Xerxes’ advisers set him up for this ugly enterprise to make him feel better about losing his wife Vashti. They believed that sex with many young women would be the surest way for the king to regain his happiness. They were fools, cheats and liars, and they were the smartest people in Persia. Many leaders in our society think just like them in the western world today. We must all be persuaded of this fact that happiness is never gained by its direct pursuit, and every wise person quickly learns that. You cannot pick’n’mix a selection of happinesses from Woolworths. You cannot give an order to someone to make it for you. Happiness is always a by-product. If you say, “I am going for happiness,” you are chasing the pot at the end of the rainbow. Happiness for Xerxes would have been found in first going to Vashti, and bowing in humble apology before her, confessing he had ‘done her wrong’ and asking her for her pardon. No happiness for Xerxes was possible until he had done that.


One of the saddest persons in this chapter is an Old Testament Jehovahist named Mordecai. He is the first believer in the Lord we meet in this book. We can build up our picture of this man in a number of ways, for example, that his name is actually a Babylonian name – though by our 21st century through the Bible it has become sanctified and respectable. When I was a boy going to a Welsh language church with my father at Bethania, Dowlais, there was a leading deacon in the congregation whose name was Mr. Mordecai Evans. He was a school teacher and a bachelor, and his responsibility was to make the announcements in the church during the morning and evening services. Long before I discovered that this name was derived from someone who appeared in the book of Esther I would look with respect at this righteous Welshman standing in the pulpit for three minutes graciously giving the congregation the intimations for the coming week.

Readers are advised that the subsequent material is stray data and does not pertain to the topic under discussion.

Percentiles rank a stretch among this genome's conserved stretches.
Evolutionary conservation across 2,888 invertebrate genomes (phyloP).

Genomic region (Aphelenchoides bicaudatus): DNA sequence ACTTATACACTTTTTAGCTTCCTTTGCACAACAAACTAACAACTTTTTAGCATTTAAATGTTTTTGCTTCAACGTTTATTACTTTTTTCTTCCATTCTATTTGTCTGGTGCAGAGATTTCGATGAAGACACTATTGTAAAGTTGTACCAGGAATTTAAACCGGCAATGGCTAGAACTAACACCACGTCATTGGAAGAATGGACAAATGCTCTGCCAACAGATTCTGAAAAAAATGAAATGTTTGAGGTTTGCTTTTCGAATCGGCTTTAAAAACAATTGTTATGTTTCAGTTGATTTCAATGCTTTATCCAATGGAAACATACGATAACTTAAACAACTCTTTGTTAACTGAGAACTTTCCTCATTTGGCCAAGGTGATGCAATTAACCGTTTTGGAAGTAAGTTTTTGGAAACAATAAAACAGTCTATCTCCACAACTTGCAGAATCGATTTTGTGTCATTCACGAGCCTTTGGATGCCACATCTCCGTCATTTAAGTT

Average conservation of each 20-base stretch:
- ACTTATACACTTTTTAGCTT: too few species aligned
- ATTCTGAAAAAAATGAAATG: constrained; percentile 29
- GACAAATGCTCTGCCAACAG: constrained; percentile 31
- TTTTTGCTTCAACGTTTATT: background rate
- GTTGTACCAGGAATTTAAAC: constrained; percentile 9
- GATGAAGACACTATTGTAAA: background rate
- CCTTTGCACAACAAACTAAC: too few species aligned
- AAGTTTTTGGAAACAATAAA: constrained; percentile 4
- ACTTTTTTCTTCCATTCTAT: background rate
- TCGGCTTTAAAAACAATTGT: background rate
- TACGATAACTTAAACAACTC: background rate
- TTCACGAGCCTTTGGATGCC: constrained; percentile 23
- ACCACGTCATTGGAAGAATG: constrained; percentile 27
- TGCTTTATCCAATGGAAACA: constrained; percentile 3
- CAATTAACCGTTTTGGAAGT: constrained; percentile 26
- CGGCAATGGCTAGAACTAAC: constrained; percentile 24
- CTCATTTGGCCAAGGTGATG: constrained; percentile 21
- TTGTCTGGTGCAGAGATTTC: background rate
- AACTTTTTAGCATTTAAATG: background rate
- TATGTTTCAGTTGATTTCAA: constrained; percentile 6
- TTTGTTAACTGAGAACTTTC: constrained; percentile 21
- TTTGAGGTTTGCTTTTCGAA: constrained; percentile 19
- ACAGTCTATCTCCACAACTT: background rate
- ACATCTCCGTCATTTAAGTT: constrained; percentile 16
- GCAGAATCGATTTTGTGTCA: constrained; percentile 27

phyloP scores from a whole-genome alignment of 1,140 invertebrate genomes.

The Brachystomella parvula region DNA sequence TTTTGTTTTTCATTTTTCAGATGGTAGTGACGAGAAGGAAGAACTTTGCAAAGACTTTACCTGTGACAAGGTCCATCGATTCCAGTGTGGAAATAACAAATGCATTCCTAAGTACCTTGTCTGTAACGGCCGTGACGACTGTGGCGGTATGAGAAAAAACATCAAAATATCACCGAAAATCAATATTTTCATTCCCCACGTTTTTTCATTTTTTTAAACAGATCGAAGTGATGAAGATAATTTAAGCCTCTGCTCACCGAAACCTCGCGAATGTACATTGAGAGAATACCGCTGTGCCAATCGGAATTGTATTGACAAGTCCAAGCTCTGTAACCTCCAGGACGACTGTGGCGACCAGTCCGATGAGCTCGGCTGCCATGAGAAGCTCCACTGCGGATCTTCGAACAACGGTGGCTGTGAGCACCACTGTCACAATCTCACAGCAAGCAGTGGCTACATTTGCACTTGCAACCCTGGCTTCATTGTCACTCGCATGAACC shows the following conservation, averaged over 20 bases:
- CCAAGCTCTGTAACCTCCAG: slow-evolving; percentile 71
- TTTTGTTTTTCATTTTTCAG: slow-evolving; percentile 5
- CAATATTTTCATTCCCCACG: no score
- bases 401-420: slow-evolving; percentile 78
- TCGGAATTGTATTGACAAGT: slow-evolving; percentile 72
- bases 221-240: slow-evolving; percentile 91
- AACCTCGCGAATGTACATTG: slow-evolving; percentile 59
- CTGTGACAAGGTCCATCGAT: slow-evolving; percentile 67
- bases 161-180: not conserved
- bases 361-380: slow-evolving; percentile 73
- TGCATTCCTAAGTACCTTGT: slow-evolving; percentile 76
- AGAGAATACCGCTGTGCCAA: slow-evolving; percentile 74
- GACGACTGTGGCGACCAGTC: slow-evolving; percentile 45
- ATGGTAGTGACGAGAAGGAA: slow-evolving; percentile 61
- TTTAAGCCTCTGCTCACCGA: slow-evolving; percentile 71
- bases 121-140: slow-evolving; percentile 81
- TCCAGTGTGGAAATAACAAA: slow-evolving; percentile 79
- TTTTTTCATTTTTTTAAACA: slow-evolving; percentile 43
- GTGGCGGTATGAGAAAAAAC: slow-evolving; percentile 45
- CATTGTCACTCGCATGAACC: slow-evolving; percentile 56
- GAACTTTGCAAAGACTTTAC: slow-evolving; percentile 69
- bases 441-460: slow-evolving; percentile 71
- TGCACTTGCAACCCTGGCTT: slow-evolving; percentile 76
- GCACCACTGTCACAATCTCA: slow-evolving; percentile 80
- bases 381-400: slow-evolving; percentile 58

So Mordecai was a Babylonian name; the process of assimilation into Persian society had begun at his birth. What is more significant about the Mordecai of the book of Esther is that he was there in the citadel of Susa itself. I believe we are to infer from verse six that his great-grandfather, Kish, was the first of his family to be taken into exile in Babylon in 597 with King Jehoiachim. That was a hundred years before Xerxes succeeded to the throne. So his family had been immersed in these worldly non-Jehovahist values for over a century. We also know that almost fifty years earlier Cyrus the Great had declared that the Jews could return to their homeland, yet here was Mordecai, an Old Testament Christian who had no desire at all to return to Jerusalem, living at the very heart of heathendom

Again, Mordecai had clearly become very much a part of that society. We gather that he had been appointed to be a Persian magistrate because we are told in verse nineteen that he was “sitting at the king’s gate.” This expression occurs five times in this book. In Babylon the ‘gate’ was the place where justice was dispensed. It was not necessarily near the gate to the city, but some fairly substantial and fortified area. The particular gate mentioned in this chapter seems to have been an important one near the king’s own palace. So Mordecai was a magistrate in sitting, hearing various disputes.

Again, we are told that Mordecai was acting as a foster or adoptive father to his cousin Hadassah. She had been orphaned and he had taken her in and raised her as if she were his own child. Hadassah is a Hebrew name while ‘Esther’ is a Persian name derived from the Persian word meaning ‘star’ or ‘Ishtar’ the Babylonian goddess of love.